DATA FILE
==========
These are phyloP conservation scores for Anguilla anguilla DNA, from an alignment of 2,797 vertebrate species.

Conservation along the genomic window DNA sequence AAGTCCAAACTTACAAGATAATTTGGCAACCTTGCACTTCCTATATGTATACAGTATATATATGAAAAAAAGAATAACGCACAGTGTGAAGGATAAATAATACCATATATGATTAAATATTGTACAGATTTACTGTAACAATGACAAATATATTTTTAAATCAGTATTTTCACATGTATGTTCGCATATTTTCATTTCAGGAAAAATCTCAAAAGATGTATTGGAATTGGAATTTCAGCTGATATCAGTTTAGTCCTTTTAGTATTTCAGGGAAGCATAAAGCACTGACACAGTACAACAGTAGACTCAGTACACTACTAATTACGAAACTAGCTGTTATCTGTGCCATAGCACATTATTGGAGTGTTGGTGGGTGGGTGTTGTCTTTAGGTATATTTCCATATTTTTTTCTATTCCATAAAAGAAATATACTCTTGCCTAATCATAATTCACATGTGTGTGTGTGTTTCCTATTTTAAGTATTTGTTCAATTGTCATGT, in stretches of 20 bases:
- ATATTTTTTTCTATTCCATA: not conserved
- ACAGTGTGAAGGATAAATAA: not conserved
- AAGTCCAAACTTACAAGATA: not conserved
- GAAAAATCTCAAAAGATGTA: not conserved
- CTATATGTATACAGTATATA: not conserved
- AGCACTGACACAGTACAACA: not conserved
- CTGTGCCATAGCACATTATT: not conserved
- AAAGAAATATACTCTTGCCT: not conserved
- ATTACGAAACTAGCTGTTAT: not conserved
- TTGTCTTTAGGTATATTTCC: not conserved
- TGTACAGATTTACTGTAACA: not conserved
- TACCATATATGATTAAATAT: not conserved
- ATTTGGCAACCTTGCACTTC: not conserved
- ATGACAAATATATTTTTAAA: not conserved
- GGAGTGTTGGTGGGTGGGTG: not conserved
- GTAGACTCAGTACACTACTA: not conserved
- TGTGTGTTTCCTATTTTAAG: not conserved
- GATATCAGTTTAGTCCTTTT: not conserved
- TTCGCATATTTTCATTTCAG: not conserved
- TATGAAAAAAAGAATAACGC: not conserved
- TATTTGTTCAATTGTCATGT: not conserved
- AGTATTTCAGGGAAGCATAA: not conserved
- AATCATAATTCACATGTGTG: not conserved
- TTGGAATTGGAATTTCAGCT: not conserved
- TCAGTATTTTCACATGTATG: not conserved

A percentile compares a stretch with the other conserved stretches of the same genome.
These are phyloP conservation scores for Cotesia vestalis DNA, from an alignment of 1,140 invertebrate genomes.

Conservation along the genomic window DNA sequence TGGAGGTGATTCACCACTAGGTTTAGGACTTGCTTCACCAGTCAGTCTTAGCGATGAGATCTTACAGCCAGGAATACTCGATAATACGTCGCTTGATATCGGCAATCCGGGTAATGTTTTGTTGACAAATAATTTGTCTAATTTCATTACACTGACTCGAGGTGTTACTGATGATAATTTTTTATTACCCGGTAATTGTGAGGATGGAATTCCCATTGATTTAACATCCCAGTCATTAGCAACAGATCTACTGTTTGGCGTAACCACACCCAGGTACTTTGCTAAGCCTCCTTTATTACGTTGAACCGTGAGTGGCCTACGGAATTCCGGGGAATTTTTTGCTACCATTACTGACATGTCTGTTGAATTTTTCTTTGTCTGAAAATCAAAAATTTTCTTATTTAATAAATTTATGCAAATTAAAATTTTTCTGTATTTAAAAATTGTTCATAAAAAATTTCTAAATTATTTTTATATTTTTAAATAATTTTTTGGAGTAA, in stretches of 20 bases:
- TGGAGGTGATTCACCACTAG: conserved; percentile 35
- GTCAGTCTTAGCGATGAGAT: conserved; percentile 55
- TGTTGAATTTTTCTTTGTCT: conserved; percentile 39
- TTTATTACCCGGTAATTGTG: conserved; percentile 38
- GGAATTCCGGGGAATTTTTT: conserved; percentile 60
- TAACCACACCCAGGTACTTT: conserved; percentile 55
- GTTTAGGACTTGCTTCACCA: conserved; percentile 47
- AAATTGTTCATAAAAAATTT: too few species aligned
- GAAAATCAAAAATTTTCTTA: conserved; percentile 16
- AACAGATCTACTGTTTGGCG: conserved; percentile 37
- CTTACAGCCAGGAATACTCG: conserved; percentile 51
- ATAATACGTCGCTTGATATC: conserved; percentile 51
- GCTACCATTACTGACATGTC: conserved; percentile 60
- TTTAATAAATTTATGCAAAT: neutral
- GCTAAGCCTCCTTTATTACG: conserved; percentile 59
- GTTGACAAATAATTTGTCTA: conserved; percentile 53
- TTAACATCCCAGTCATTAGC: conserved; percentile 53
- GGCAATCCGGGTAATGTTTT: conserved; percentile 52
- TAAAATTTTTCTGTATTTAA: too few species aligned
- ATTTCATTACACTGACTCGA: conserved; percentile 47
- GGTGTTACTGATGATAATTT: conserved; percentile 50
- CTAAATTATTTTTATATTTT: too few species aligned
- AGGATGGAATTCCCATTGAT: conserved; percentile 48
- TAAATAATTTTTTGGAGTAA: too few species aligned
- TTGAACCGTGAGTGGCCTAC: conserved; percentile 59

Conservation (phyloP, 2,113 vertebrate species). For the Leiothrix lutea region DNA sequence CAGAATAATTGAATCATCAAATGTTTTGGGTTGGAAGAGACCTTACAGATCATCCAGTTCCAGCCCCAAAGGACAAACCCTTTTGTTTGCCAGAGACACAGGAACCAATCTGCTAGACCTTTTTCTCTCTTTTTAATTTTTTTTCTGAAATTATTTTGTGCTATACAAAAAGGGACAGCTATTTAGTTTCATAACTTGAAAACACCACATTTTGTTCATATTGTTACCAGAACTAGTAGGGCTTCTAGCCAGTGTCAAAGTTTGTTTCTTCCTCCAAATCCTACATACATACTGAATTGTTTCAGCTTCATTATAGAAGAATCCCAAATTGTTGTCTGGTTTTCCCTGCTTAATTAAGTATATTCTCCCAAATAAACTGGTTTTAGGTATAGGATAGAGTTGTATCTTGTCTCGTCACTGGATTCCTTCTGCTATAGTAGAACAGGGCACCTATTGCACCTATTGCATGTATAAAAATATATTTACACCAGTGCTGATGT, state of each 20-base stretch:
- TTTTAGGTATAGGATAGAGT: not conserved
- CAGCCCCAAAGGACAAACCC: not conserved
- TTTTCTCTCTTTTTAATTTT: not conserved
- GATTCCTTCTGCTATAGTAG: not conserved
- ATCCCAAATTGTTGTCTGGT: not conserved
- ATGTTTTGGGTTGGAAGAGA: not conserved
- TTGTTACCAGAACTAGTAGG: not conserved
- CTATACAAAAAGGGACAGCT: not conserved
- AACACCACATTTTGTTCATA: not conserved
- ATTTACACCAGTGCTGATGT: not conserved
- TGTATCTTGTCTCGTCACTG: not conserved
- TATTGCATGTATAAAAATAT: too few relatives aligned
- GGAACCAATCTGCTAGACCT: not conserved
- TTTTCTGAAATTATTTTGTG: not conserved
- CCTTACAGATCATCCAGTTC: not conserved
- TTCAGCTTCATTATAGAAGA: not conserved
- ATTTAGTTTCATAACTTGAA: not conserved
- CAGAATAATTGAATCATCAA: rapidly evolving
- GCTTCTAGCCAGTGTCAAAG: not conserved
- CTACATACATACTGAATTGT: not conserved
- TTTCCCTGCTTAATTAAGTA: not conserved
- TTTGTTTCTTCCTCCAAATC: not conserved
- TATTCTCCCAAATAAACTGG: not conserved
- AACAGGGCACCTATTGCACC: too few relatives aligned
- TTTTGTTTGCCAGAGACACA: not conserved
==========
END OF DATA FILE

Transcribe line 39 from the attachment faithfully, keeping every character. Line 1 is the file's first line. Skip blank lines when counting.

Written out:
- GAAAATCAAAAATTTTCTTA: conserved; percentile 16